Robotics

Automated Hive Controller extracts honeycombs in half the time

Automated Hive Controller extr...
The Hive Controller is currently on Indiegogo
The Hive Controller is currently on Indiegogo
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Up to 10 honeycombs can be held at once
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Up to 10 honeycombs can be held at once
Once the Hive Controller is in place, the user simply pushes a button to start it up
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Once the Hive Controller is in place, the user simply pushes a button to start it up
The Hive Controller is currently on Indiegogo
3/3
The Hive Controller is currently on Indiegogo
View gallery - 3 images

Beekeeping can be an arduous task, as keepers have to repeatedly bend over and lift wax/honey-laden honeycomb panels out of each hive. The Hive Controller is designed to help, by robotically lifting and collecting the honeycombs.

Made by Korean company Daesung (aka Smart Hive), the Hive Controller is simply placed on top of a hive, once that hive's lid has been removed by the user. The width of the device's powder-coated aluminum frame can be adjusted to fit hives of different sizes. Power is provided either by an extension cord plugged into an outlet, or by a battery pack – one charge should reportedly be good for about 50 hives.

Once the Hive Controller is in place, the user simply pushes a button to start it up. It then proceeds to lower a set of hooks into the hive, bringing up each honeycomb and hanging it in sequence on a built-in set of arms. As the honeycombs are pulled out, soft brushes run along both sides of them, brushing the bees off (reportedly) without harming them.

Up to 10 honeycombs can be held at once
Up to 10 honeycombs can be held at once

The Hive Controller proceeds to move forward on its rails, across the top of the hive, until all the honeycombs have been pulled out. It then notifies the beekeeper with an audio alert, so they can take the honeycombs off of the arms for honey extraction.

According to Daesung, the device can moved and operated by one person, and roughly halves the amount of time it takes to pull all of the honeycombs from one hive. It's claimed to weigh about 11 kg (24 lb), with the battery pack adding an extra 2 kg (4 lb).

The Hive Controller is not only an honoree in the CES 2021 Innovation Awards, but it's also presently the subject of an Indiegogo campaign. Assuming it reaches production, a pledge of US$2,100 will get you one – the planned retail price is $3,000.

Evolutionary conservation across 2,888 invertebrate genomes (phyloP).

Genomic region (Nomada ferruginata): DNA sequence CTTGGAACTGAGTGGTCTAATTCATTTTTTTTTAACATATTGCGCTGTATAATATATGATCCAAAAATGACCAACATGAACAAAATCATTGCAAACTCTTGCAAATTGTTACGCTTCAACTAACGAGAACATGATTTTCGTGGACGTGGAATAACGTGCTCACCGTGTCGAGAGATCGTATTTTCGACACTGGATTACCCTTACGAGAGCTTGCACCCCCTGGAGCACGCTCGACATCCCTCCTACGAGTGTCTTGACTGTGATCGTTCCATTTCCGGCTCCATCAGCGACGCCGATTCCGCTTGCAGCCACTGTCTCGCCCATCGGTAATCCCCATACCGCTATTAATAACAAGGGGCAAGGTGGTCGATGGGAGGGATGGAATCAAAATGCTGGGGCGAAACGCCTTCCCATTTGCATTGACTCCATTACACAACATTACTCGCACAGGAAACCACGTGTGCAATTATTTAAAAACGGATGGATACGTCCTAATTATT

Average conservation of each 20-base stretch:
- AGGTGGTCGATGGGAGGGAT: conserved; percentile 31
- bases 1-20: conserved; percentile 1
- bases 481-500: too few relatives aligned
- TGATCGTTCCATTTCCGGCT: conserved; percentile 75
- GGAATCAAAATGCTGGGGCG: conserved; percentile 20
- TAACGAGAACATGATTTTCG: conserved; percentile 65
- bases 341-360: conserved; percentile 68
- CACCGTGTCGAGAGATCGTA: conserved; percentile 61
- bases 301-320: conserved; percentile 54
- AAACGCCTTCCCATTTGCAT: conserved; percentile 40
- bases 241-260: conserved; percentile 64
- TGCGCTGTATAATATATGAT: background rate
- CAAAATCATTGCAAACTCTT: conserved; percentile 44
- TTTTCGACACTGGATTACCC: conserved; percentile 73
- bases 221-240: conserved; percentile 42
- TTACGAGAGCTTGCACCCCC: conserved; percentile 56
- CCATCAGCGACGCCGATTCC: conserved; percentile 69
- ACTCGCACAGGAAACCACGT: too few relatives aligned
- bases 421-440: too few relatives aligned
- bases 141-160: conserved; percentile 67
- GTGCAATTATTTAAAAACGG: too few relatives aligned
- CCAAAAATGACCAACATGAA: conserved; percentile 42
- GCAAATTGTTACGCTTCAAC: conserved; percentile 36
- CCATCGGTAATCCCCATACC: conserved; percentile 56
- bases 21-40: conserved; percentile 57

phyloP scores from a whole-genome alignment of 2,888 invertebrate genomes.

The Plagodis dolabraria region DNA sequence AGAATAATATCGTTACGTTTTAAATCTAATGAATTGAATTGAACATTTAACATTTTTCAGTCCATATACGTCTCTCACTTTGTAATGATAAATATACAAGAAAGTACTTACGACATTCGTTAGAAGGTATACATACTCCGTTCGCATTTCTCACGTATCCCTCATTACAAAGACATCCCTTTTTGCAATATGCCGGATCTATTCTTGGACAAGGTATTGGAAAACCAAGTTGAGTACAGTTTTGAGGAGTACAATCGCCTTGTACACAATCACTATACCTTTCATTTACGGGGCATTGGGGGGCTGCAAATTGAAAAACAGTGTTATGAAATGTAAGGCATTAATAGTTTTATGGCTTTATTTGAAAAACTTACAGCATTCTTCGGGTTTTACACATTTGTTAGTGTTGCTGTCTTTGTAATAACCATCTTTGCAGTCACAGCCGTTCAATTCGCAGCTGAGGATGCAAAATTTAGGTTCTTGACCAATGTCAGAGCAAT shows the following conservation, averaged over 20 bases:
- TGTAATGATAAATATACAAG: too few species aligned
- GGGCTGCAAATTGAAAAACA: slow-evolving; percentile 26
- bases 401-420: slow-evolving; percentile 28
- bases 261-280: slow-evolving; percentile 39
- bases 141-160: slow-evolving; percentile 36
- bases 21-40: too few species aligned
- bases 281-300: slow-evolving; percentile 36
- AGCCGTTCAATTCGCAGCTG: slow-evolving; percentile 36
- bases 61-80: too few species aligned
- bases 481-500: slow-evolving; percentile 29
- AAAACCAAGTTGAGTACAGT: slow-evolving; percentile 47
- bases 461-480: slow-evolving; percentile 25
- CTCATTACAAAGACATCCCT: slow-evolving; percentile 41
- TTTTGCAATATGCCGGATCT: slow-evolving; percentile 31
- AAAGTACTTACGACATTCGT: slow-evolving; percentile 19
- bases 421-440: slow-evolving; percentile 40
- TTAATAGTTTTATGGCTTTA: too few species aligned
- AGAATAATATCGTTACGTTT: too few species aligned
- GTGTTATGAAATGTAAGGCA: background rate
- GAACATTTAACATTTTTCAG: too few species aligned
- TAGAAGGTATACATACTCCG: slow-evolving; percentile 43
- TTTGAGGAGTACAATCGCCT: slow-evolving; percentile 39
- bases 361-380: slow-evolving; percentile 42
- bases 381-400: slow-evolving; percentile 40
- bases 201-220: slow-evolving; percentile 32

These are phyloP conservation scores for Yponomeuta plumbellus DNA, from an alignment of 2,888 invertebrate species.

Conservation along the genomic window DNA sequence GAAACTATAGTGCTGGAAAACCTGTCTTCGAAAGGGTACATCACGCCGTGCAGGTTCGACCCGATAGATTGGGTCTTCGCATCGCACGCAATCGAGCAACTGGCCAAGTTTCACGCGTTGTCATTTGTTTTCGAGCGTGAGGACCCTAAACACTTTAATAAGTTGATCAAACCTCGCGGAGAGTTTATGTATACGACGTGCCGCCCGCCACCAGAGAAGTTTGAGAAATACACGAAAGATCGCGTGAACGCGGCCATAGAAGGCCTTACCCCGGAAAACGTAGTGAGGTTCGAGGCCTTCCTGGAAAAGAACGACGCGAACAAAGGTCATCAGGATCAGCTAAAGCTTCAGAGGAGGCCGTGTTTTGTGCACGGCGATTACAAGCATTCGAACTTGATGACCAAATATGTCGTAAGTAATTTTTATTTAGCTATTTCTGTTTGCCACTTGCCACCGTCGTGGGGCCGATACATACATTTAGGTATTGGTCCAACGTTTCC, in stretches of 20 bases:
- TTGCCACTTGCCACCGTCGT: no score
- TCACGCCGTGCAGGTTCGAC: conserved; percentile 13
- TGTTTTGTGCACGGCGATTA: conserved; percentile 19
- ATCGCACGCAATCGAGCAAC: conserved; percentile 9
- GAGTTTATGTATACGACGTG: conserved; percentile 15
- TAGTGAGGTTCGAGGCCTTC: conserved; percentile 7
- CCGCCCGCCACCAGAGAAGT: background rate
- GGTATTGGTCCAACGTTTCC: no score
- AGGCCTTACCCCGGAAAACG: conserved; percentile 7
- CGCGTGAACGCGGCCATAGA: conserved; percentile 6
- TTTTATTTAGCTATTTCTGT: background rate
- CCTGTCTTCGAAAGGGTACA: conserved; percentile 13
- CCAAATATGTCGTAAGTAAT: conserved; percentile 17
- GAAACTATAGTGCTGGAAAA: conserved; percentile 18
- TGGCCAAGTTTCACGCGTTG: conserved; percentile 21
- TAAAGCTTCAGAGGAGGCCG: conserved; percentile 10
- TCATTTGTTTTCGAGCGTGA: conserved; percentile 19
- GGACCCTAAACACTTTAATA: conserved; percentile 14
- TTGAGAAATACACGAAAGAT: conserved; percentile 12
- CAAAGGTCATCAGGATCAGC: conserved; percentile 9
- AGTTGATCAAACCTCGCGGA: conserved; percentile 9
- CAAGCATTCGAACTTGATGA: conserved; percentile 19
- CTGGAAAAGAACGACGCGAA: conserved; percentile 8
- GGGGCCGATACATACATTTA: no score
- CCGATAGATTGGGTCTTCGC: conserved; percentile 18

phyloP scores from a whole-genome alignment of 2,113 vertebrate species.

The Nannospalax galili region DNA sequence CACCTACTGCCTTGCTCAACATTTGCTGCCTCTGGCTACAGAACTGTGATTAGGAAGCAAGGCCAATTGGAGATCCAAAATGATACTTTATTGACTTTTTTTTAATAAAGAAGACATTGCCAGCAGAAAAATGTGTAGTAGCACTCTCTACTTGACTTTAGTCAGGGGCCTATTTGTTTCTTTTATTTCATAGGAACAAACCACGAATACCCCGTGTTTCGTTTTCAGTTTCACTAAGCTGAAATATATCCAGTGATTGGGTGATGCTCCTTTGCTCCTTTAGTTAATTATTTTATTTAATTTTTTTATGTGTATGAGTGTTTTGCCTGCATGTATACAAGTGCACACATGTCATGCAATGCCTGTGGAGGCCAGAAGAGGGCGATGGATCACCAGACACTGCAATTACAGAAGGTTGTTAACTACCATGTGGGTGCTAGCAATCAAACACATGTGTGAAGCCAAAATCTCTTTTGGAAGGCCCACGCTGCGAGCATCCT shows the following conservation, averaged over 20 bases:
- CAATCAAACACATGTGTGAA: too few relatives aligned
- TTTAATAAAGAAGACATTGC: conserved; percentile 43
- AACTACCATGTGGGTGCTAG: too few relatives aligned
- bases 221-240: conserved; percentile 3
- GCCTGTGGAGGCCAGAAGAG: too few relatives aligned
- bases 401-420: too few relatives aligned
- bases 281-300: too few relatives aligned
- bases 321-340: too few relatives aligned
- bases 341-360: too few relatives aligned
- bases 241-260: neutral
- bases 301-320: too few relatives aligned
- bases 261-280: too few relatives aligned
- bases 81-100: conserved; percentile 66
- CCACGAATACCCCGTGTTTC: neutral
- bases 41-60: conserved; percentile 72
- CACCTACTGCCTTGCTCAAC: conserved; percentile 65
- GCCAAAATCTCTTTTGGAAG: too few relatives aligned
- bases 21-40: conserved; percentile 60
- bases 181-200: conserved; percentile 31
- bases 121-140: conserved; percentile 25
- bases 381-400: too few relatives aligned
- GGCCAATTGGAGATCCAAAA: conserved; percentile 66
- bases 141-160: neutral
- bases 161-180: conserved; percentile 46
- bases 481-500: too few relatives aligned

It can be seen in action, in the video below.

Sources: Indiegogo, Smart Hive

인디고고 영상 | Start smart with HIVE CONTROLLER _ Indiegogo

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4 comments
Username
I'm not sure lifting this contraption and placing it on the hive and then removing it will spare the bee keeper's back.
buzzclick
Dramatizing the labor and sore backs of beekeepers is a cheap shot. Plus they still have to be there waiting for this gadget to do its thing, which doesn't actually extract the honey anyway, so it's basically an additional step to the workload.
Ironically, we haven't yet fully figured out what causes bee colony collapse disorder so this is a little premature.
Philip Shelton
I’ve been a beekeeper for 15 years. There is no way to get power to any of my yards. And the weight of carrying batteries that can only do 50 hives just is not practical. You are talking about 30lbs of gear lifted on top of double deeps plus and supers. A stand, 2 deeps and 2 supers have you lifting this thing three feet in the air.
And then there is the issue of propolis sticking the frames to the hive body. I can see some broken frames right off the bat.
I run double deeps, so the supers are at a good height for lifting. Not sure why they show the robot lifting deeps. Honey harvest is done in shallow supers. And all the robot does is lift the frames higher. You still have to remove the frames from the robot to extract the honey.
And lets not even talk about that price....
Biscuitcutter
I completely agree with all the other comments here. This device will provide only marginal benefit to the honey extraction process. There is a MUCH better way to do this. It extracts the honey without having to break down (or even open) the hive, and does not require uncapping and spinning the frames and then reassembling the hive. Go here for details https://www.honeyflow.com/